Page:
Outperforming almost everyone’s expectations in 2017, Bitcoin prices received a decisive push from Wall Street regulated futures trading, as well as the imminent implementation of the Lightning Network. CBOE launched its Bitcoin futures product on Dec. 10, and CME (a much larger market) will begin trading the cryptocurrency’s futures on Monday, Dec. 18.
Bitcoin has cemented its glory year by hitting $20,000 barely a month after achieving five figures for the first time. After several weeks of considerable volatility, mixing rapid growth with sudden declines, momentum finally boosted Bitcoin to its new historic high.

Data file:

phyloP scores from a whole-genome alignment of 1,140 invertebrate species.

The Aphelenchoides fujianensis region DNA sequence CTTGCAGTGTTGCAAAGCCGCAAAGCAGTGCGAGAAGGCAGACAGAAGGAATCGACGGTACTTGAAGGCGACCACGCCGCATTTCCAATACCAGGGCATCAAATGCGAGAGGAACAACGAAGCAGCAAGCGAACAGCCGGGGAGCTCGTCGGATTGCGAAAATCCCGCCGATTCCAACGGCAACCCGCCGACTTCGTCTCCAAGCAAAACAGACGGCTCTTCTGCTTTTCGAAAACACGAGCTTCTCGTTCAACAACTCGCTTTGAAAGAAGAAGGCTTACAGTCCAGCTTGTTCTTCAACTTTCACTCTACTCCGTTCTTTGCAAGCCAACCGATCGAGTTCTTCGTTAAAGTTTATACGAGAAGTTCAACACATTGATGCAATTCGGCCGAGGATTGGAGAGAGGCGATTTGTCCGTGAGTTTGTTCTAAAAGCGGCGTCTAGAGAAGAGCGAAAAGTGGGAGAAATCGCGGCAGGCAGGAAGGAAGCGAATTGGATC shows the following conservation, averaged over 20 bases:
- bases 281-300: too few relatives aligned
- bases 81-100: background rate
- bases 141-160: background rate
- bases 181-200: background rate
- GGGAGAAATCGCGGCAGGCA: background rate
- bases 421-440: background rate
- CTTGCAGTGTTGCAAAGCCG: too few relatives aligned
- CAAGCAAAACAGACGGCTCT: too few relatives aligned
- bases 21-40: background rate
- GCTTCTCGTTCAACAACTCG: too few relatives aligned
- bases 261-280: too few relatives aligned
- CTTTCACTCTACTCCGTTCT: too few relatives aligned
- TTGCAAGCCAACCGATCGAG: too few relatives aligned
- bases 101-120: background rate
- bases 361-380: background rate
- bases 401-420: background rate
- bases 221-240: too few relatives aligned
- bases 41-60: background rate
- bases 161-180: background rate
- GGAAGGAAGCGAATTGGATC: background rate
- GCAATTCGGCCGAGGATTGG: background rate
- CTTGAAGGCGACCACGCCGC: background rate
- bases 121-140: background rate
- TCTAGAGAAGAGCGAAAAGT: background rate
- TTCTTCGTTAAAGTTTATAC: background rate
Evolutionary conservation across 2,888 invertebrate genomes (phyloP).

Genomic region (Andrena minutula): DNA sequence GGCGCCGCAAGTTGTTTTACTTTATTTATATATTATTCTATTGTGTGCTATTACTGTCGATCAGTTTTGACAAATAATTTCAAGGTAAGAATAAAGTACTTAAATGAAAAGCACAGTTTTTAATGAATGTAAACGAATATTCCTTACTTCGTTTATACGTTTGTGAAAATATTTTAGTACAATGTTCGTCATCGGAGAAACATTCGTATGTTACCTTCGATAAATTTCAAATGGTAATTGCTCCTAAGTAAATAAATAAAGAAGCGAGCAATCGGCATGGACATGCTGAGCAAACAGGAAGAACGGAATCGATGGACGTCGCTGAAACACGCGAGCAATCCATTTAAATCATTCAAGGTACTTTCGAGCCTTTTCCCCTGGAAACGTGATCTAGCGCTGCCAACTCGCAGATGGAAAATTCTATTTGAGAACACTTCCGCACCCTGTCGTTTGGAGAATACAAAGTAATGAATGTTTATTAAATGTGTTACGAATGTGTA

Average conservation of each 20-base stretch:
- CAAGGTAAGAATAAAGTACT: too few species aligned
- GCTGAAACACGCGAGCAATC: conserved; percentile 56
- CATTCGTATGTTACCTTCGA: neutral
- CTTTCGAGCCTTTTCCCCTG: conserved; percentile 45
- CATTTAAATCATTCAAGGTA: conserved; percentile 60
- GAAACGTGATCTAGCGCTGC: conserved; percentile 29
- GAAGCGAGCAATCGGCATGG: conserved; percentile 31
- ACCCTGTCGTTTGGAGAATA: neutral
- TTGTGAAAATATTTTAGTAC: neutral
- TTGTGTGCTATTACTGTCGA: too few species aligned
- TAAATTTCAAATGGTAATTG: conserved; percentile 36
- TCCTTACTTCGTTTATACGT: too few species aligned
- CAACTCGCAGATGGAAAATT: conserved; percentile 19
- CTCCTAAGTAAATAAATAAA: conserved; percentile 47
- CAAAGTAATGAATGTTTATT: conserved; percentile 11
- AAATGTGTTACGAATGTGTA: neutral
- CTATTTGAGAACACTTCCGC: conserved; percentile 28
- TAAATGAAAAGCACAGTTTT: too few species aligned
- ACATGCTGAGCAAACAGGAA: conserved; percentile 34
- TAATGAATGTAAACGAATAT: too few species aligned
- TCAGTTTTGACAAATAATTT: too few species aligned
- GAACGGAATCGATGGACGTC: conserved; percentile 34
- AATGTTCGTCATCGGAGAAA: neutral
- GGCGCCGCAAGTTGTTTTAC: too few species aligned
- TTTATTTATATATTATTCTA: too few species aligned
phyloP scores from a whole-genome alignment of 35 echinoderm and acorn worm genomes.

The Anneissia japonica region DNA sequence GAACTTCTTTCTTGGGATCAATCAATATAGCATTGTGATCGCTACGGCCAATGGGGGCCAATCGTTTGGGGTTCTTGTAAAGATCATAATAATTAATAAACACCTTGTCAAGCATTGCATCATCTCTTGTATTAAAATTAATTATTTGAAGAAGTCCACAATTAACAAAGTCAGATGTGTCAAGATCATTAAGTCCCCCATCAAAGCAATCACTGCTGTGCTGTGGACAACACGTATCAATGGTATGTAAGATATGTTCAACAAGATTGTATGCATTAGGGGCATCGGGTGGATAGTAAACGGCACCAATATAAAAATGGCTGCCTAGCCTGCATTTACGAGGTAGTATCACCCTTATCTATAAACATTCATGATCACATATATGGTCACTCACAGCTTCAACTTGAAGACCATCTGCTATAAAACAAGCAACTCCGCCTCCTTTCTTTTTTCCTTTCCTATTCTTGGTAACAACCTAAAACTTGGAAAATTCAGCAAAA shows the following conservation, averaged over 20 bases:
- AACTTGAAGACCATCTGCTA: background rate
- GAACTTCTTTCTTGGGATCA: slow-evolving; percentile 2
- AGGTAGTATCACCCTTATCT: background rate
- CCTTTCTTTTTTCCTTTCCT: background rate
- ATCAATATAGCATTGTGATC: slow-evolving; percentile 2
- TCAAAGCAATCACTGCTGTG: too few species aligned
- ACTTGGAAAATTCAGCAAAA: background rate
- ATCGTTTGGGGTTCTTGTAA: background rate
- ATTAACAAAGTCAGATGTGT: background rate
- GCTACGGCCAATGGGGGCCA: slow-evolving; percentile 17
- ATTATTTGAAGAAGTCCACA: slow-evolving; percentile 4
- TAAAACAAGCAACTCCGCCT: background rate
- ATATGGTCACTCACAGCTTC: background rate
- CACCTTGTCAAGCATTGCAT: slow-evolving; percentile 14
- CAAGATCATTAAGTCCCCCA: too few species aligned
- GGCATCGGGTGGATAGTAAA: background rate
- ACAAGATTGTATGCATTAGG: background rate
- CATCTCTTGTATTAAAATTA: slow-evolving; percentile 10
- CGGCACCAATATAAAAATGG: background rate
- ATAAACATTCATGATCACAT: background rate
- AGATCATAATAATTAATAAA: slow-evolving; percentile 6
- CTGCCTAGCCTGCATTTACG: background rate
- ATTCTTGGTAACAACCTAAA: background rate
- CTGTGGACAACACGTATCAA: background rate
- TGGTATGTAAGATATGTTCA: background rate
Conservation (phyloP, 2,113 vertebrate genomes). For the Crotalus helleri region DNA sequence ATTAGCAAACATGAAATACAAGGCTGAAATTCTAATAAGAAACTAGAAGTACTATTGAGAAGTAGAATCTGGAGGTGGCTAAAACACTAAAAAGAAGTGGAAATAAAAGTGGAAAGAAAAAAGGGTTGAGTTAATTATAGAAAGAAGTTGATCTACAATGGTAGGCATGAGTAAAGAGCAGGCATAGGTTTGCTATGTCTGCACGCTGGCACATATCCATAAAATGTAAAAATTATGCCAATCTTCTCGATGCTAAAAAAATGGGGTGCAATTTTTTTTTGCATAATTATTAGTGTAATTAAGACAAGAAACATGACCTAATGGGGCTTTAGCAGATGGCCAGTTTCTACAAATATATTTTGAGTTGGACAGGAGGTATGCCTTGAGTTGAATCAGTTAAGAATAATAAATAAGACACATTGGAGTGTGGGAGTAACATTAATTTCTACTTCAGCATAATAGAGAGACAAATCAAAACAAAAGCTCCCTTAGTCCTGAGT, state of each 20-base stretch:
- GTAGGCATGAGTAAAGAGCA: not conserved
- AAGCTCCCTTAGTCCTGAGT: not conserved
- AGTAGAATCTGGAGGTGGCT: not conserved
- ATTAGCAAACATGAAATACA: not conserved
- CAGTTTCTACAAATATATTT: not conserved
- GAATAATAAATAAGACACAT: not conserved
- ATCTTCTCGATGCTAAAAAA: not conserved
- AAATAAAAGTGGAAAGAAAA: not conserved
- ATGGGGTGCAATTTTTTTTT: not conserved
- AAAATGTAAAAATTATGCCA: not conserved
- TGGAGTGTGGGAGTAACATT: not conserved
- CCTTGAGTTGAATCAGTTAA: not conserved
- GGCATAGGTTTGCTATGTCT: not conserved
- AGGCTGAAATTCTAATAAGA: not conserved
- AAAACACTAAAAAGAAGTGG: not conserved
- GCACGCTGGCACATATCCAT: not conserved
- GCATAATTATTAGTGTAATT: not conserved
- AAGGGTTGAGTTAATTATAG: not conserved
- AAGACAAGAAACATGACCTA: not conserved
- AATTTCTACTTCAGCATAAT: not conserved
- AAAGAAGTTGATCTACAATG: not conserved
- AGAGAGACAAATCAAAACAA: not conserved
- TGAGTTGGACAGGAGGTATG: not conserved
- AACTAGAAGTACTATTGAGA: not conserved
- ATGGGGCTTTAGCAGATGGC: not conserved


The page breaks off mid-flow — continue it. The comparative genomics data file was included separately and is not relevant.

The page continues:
Markets reacted to rising prices with a snowball effect, triggering mass consumer interest in both buying and trading the virtual currency. Over the last few weeks, the Coinbase app has been at the top of Apple’s “most downloaded apps” several times.
Bitcoin has grown by 1,950 percent in 2017, having started the year at the comparatively tiny $974.
The barrier was in fact crossed considerably earlier in some markets, specifically those where demand outpaces supply and economic policy is fragile, such as Venezuela and Zimbabwe.
Having broadly failed to foresee just how quickly Bitcoin would rise, commentators are now focusing on the forthcoming year and how governments will react to the rapid growth of digital currencies. Bankers, mainstream media and pundits continue to call Bitcoin a bubble, even as the bull marches on.